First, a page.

Globalization a force in moderating grain prices
November 01, 2007
by Morton Sosland
It isn’t very often, if ever, that two Frenchmen have been quoted in a piece like this meant to awaken grain traders and processors to what they may be missing if they are tempted to question the opportunities inherent in globalization. After all, French politicians for years have been foremost among leaders of the developed world that have fought any intrusion into their national economy from outside interests. The French president, Nicolas Sarkozy, seems intent on ending these negative attitudes about wholehearted participation in liberalized trade. He recently declared, "We will not obtain growth if we don’t play the game of globalization collectively." Sarkozy made these remarks, strikingly different from his predecessors, in addressing a group of French businessmen.
Another Frenchman, Pascal Lamy, whose position as director general of the World Trade Organization should make him an advocate of globalization, has taken a step farther by his unrelenting push for opening trade into every corner of the world. Tying globalization to the internationalization of national economies — a process that far too many executives do not appreciate — Lamy has expanded his efforts in behalf of the Doha Round negotiations to center on steps to open markets globally while guarding against trade protectionism. He also is pressing for steps to assure the benefits of trade are distributed as evenly as possible among countries and then among populations within countries.
While gaining the support of Sarkozy and Lamy should be seen as favoring an accord in the current negotiating round, it also must be acknowledged that the strength recently exhibited by grain prices has raised globalization issues that were not present when the current round was launched. In developed nations like the United States (U.S.), where wheat futures markets reached all-time highs, questions have been asked about the fairness of offering open access to global buyers whose takings spurred the dramatic climb in prices. It is almost as if "the game of globalization" mentioned by Sarkozy means that America’s position makes the market especially sensitive to demand when only unusual tightness rules. Anyone blaming globalization for soaring U.S. wheat prices fails to understand that this has been the most international of markets for centuries.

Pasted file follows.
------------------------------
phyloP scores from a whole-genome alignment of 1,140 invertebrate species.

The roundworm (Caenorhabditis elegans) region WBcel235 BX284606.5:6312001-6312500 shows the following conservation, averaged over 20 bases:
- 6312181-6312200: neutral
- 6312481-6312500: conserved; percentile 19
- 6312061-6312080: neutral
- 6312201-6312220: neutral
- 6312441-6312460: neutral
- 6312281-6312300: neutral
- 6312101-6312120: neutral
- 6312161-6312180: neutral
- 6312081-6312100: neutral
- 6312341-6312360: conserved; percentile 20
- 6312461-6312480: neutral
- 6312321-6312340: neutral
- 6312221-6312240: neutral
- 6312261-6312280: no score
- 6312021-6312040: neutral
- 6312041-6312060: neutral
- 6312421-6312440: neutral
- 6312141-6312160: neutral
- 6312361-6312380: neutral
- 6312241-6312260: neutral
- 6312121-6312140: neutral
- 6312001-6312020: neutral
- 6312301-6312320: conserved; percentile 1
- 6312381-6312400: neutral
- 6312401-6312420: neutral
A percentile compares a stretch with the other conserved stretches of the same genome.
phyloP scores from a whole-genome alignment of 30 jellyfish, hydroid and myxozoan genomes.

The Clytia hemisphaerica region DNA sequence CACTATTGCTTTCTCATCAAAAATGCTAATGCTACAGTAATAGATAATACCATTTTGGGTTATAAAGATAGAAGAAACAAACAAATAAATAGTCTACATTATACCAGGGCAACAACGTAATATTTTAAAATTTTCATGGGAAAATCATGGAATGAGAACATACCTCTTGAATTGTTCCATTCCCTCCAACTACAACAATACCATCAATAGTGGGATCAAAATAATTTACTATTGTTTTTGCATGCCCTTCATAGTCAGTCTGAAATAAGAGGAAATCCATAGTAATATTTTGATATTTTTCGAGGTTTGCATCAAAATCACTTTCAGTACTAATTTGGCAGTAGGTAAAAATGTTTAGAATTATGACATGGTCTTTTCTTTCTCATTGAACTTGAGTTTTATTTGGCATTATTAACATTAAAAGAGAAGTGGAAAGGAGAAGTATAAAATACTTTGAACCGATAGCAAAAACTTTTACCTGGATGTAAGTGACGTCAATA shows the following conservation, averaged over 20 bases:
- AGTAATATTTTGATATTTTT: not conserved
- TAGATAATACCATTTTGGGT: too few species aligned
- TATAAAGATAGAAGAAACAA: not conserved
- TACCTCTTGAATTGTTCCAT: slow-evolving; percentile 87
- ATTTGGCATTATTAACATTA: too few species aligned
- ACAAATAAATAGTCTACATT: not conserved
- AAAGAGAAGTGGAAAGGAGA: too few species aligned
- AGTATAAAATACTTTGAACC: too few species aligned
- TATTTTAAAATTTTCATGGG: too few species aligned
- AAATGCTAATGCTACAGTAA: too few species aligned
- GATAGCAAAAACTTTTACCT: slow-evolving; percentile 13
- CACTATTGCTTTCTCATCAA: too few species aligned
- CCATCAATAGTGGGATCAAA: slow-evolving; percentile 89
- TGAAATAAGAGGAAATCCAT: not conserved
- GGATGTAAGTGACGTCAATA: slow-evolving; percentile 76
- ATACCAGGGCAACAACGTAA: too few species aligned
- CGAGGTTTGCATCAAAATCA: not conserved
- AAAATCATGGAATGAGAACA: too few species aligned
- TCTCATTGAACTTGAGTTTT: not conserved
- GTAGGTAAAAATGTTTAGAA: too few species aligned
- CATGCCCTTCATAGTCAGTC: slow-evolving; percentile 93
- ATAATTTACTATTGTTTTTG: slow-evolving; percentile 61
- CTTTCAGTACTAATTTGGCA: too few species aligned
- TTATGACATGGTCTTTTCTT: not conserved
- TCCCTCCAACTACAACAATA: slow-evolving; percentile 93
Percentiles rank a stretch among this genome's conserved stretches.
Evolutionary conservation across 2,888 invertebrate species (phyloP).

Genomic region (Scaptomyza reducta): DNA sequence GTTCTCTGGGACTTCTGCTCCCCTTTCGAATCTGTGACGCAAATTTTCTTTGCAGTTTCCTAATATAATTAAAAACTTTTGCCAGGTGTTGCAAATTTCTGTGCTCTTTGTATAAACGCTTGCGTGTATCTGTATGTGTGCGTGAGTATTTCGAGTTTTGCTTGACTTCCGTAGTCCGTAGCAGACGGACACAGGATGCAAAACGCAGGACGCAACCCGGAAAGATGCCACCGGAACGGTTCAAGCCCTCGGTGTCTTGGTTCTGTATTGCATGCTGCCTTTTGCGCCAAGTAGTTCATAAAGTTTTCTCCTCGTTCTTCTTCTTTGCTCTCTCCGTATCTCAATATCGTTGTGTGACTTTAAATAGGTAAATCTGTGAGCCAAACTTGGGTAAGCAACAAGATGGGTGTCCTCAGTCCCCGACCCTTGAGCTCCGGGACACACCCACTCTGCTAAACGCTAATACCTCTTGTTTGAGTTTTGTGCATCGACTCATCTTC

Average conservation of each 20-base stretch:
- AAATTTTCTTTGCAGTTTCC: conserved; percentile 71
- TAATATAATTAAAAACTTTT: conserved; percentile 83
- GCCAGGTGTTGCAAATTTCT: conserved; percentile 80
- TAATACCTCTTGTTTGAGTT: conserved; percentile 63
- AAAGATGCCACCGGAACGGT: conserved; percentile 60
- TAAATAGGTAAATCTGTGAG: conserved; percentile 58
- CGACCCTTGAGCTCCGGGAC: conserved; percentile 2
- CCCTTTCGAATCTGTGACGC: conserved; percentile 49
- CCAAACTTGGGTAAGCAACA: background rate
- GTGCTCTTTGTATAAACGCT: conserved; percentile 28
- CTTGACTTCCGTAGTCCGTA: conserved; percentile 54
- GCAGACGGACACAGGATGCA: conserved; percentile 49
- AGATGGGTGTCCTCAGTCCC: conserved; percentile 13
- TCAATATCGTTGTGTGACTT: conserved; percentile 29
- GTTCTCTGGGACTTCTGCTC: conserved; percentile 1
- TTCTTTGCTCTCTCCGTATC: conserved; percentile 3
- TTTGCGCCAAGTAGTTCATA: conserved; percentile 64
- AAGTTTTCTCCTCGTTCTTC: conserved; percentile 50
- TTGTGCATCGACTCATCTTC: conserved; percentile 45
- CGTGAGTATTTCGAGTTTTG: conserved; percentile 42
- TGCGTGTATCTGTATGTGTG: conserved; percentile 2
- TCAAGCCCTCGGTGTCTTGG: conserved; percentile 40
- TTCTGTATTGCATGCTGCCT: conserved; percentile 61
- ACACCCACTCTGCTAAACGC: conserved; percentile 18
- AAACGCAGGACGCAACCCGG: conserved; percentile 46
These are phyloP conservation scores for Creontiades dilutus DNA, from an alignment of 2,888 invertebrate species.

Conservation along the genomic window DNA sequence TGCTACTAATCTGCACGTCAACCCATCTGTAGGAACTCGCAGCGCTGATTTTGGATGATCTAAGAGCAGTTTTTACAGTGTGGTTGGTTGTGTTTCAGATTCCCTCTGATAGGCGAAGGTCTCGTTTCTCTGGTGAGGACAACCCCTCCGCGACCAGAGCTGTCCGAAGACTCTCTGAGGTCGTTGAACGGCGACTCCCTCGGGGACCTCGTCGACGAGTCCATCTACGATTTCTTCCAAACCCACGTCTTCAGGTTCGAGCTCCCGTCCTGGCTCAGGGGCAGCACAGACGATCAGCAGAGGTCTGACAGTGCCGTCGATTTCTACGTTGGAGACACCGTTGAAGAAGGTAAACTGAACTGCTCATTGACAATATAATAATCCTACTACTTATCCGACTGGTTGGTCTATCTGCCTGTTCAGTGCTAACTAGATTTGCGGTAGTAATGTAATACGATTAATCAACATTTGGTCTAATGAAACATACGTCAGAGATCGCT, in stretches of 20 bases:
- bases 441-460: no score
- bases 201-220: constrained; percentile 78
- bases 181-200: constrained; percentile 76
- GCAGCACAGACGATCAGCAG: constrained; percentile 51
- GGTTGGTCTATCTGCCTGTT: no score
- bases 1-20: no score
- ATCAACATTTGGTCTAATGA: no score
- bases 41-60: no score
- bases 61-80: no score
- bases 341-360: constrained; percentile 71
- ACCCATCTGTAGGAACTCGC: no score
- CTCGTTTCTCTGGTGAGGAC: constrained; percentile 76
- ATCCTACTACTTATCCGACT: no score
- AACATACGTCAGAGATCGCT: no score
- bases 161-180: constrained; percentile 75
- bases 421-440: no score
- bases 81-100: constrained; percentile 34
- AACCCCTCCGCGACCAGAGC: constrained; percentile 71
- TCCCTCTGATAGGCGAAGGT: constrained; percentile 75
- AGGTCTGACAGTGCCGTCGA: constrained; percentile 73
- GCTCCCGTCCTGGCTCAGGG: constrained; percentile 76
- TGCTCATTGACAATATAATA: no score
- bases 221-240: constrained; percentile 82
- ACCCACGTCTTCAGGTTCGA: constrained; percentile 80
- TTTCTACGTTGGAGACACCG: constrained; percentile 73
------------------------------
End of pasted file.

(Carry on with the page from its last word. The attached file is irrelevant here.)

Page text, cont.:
Indeed, it is the globalization of the wheat market that holds out the likelihood of reversing recent price trends. It is going to be increased production or lesser demand among several of the major global players that will bring about an easing in what is now one of the tightest supply-demand balances ever witnessed in the bread grain. In the same way that the huge 2007 corn crop has created downward pressure on corn to unprecedented discounts under wheat, a surge in wheat production or even a cutback in purchasing will have the same effect on wheat, establishing once again, as has happened so often in the past, how a market like this benefits hugely from globalization.
Similarly, grain millers should be aware of how globalization has helped weaken the relationship between food prices and inflation. Awareness of this is important in response to headlines claiming once more the end of the era of cheap food. At the close of World War II, food prices accounted for 43% of the consumer cost of living index. By the mid-1970s, when both grain and oil prices were soaring similarly to recent action, food was about 25% of consumer prices. That share is currently 14%. The Financial Times recently pointed out how food’s role in overall prices differs considerably among countries and even among regions within a single nation. The role in different time periods also varies greatly, but on average over the past 60 years, food prices in the U.S. have been neutral as an inflationary force. The great debate currently is whether adding the fuel or ethanol dimension to demand will cause a fundamental structural change in these relationships. While that outcome might make sense in the context of government sponsorship of fuel made from grain and other crops, it would be ill-advised to overlook the power of globalization in bringing food prices back to earth.